Sunday, June 22, 2014

Ky. proposes more limits on water discharges from surface mines to resolve disputes with EPA

Kentucky officials have proposed new water-protection requirements for coal mines to resolve "concerns of federal environmental authorities who have objected to dozens of new or expanded surface mines in Eastern Kentucky," Bill Estep reports for the Lexington Herald-Leader. For the first time, the state would have different standards for that region and Western Kentucky, which is in a separate coalfield and is not mountainous.

"State officials say the new rules strengthen protection for streams in the region, but environmental groups argue the provisions still don’t go far enough," Estep writes. "The coal industry has concerns about some of the regulations, but supports moving forward with them as a way to potentially break the stalemate over permits between the state and the U.S. Environmental Protection Agency.''

If EPA approves, the changes would be made to the state's general permit for most strip mines, which expired July 31. "In 2010, the EPA began objecting to permits for surface mines in the region that state officials had already approved," Estep notes. "The federal agency said there was growing scientific evidence that runoff from surface mines and valley fills in Appalachia hurts water quality and aquatic life, and that the proposed permits were not adequate to protect water quality."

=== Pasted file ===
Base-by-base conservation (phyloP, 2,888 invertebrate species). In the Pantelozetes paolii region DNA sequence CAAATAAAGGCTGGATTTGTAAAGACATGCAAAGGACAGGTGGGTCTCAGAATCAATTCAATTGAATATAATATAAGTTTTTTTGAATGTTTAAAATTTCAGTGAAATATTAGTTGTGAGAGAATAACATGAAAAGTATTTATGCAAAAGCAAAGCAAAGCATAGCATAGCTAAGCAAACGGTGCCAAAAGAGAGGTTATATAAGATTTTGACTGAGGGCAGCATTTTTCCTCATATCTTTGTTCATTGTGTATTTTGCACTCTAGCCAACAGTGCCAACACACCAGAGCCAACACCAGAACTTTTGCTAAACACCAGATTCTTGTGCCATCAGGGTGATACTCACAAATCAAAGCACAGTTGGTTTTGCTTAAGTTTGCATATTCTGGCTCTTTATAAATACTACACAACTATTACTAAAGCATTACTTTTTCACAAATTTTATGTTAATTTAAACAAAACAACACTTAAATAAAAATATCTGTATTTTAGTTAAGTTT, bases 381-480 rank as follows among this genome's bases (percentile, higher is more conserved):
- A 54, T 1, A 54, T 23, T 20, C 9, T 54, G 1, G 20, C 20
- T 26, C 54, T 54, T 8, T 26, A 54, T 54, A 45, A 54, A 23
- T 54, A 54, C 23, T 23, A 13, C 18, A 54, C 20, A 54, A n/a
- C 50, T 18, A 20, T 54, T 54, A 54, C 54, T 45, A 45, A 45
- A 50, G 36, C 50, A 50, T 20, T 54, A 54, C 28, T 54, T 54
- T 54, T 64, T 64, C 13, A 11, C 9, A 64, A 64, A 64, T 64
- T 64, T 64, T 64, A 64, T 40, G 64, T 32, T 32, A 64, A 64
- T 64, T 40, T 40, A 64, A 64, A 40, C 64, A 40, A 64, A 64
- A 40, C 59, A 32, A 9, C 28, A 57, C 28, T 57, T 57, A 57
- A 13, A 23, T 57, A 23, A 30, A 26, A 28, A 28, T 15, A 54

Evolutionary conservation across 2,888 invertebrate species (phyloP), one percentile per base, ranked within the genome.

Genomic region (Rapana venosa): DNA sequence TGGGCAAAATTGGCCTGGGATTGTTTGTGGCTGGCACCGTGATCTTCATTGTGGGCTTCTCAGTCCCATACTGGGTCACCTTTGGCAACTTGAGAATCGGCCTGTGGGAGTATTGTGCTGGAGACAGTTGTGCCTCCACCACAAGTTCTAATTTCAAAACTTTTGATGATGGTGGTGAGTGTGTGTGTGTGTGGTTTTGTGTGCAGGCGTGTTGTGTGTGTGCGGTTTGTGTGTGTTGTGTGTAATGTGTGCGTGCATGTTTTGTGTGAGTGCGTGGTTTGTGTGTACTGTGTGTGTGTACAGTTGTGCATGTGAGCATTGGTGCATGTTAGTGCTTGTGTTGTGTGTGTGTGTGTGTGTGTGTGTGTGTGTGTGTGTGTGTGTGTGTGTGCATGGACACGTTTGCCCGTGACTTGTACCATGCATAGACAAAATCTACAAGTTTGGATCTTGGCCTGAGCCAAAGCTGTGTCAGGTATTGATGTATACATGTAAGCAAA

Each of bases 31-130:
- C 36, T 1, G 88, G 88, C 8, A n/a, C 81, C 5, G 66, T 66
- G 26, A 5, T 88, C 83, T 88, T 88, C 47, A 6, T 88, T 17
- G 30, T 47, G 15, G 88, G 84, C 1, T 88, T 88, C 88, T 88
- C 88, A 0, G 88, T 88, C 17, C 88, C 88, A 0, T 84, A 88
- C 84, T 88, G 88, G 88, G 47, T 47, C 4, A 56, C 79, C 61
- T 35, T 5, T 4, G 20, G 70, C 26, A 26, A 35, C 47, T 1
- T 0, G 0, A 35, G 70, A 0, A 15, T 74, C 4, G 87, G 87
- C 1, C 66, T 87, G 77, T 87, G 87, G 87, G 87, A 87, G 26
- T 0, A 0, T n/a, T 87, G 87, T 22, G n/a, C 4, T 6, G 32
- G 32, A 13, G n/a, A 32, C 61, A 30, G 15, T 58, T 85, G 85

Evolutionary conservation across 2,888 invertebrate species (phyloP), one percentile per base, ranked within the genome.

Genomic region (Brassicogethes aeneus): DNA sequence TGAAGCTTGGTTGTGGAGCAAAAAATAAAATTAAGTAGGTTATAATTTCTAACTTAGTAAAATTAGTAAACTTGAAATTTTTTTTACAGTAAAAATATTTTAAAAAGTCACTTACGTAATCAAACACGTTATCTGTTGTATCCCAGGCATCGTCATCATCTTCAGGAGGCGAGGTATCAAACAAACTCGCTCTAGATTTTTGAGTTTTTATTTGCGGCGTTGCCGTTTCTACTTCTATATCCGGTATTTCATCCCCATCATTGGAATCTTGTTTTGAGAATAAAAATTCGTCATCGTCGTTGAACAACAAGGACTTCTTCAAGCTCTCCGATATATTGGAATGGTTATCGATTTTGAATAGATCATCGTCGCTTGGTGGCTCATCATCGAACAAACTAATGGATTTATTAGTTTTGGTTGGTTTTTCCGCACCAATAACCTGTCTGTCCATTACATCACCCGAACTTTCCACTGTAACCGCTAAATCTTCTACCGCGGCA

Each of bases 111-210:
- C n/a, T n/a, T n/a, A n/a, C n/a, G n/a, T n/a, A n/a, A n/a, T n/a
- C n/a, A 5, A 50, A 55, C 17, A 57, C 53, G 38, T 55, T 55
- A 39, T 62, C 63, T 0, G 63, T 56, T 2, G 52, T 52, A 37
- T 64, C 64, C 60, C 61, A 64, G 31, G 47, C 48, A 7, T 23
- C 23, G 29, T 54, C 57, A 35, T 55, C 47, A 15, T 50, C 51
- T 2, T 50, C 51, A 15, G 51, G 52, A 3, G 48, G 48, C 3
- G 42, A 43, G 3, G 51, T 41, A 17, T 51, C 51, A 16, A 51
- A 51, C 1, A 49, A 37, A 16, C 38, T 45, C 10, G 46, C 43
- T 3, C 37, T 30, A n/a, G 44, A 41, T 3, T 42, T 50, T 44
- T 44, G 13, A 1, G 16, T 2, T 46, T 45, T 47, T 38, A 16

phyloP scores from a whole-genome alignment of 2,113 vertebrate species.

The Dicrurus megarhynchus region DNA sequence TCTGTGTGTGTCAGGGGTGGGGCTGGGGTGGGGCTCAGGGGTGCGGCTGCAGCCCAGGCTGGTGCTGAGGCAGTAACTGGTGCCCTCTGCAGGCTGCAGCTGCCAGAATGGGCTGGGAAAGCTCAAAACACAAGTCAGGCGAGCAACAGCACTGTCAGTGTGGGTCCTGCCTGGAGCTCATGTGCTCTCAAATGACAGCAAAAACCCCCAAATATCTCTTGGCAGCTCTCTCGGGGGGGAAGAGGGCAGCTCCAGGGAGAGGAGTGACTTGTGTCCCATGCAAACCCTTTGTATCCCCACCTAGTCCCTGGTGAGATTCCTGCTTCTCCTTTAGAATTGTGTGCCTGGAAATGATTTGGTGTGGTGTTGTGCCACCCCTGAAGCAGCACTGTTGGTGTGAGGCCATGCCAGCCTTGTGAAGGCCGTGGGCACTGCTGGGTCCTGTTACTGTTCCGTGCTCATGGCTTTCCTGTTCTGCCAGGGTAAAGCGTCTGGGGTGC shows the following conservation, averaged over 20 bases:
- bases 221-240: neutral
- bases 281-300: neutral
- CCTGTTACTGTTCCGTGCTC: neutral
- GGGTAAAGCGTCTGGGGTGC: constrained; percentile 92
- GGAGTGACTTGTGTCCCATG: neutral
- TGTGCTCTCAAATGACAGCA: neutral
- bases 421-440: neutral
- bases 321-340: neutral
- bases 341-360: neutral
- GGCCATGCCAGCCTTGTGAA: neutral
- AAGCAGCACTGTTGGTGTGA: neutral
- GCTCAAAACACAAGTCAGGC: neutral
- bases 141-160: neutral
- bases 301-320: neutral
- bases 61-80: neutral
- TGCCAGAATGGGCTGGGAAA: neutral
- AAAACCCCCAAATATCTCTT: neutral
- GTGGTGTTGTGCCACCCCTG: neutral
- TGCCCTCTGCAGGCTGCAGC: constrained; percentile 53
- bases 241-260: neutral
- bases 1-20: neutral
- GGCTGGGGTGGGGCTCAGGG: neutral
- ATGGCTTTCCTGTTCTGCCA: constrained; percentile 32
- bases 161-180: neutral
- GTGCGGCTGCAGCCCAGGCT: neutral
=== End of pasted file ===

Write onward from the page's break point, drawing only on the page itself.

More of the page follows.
Federal officials blocked permits for 40 new or expanded strip mines, “contributing significantly to the social and economic decline of the entire Eastern Kentucky coal-producing region,” Kentucky Coal Association adviser Lloyd Cress told state officials at a hearing last week. Environmentalists note the "growing evidence of a correlation between mining-related pollution and human health problems, in addition to the environmental damage," Estep writes.

The new rules would include the first limits on selenium, "require companies to apply for individual permits for any discharge with concentrations of metals that might be in excess of water-quality standards;" require coal companies to test water for conductivity, an indicator of mineral pollution, and "do trend analyses on water samples, and, if water quality declined, to review their practices for controlling pollution," Eastep reports. It would also "require electronic reporting of water-quality tests coal companies must perform, with the results available to the public."

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